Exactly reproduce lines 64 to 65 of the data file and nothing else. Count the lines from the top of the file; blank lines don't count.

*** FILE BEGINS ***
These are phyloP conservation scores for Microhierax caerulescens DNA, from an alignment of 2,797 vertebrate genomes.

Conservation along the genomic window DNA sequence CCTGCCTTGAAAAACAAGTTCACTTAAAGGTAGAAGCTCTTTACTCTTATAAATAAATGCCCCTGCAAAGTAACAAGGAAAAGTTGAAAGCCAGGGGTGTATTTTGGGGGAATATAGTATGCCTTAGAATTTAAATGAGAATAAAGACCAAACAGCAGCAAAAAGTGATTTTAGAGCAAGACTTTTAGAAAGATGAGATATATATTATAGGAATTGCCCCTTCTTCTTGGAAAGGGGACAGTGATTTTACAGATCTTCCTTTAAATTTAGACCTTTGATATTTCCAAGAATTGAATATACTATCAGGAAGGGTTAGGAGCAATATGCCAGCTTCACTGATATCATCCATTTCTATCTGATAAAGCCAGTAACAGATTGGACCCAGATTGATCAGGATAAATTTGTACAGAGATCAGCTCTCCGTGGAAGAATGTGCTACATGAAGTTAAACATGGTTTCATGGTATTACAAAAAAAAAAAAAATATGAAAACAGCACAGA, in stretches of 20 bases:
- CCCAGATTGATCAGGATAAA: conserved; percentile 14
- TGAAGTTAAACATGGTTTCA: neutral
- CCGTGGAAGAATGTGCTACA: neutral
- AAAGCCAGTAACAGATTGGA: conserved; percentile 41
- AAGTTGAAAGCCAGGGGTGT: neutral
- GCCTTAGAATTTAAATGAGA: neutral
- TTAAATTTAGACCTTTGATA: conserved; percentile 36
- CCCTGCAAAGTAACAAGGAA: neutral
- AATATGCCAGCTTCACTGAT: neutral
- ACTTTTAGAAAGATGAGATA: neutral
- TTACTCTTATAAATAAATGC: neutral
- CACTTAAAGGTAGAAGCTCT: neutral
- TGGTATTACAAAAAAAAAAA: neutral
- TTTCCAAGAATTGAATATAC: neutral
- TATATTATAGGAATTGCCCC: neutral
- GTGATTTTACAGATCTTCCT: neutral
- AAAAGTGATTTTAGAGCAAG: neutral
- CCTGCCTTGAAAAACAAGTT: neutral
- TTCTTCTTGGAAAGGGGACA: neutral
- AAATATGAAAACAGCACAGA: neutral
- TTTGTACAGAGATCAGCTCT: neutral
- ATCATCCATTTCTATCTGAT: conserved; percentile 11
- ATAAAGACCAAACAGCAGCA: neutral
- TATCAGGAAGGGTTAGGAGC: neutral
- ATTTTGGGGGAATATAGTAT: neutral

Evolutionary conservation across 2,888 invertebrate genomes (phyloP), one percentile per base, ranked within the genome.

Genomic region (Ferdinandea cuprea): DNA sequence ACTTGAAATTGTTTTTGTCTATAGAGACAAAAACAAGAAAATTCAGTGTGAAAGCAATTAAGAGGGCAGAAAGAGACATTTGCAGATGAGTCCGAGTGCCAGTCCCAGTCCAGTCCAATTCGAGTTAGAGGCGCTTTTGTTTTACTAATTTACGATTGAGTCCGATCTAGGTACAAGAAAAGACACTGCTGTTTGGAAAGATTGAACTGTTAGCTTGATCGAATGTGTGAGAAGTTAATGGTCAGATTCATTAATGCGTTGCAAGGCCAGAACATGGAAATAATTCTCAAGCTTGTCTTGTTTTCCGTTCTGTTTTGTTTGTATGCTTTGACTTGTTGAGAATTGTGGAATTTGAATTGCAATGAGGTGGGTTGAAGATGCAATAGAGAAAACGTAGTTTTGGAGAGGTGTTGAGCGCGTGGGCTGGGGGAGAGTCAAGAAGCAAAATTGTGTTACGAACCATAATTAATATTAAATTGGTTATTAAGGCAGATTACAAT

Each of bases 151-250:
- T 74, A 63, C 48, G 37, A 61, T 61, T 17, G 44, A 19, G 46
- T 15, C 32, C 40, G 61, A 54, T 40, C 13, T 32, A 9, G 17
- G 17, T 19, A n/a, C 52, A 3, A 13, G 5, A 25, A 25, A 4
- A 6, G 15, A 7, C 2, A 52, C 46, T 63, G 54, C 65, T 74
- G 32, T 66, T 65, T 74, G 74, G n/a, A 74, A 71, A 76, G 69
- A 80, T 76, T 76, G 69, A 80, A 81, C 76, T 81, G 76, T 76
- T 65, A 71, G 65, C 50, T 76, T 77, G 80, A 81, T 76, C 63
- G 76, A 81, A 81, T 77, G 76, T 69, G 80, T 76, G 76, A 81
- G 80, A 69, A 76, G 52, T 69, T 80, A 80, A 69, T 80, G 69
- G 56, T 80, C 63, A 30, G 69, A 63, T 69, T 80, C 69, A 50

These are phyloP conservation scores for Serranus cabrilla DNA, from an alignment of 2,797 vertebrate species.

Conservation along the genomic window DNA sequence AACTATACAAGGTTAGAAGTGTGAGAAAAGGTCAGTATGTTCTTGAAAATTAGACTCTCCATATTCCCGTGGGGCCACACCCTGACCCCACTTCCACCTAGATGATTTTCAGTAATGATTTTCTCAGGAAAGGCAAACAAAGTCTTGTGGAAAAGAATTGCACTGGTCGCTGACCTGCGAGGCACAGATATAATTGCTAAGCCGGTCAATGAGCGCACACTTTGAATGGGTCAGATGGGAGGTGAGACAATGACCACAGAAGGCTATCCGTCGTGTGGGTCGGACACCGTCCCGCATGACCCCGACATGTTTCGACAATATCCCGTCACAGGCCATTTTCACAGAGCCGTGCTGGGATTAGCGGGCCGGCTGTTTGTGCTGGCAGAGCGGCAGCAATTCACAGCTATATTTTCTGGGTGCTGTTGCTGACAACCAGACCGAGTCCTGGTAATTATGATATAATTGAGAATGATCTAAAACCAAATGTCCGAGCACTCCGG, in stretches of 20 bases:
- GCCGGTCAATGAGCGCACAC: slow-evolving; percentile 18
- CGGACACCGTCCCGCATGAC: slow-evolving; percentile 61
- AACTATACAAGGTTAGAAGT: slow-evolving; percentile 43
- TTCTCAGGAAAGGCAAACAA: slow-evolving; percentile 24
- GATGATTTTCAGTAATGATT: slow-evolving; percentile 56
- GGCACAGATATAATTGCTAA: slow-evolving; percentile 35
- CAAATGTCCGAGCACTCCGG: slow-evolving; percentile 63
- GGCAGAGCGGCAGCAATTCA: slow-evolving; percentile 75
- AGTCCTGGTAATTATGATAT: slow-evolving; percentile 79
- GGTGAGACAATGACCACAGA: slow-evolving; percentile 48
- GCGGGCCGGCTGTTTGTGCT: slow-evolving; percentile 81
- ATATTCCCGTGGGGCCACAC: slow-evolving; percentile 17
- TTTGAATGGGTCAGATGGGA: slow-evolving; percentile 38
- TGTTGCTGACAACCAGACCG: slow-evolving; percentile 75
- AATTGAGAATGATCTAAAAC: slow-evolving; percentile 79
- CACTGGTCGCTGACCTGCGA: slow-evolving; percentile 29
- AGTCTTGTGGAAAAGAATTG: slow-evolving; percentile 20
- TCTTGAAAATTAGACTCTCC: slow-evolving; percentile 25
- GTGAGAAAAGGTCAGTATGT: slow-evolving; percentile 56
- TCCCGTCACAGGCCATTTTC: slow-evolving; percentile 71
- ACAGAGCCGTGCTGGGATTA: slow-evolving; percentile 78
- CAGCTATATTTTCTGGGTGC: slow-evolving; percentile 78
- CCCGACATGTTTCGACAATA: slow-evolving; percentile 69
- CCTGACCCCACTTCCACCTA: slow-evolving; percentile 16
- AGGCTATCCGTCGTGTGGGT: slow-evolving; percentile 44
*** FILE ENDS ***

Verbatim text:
- CAGCTATATTTTCTGGGTGC: slow-evolving; percentile 78
- CCCGACATGTTTCGACAATA: slow-evolving; percentile 69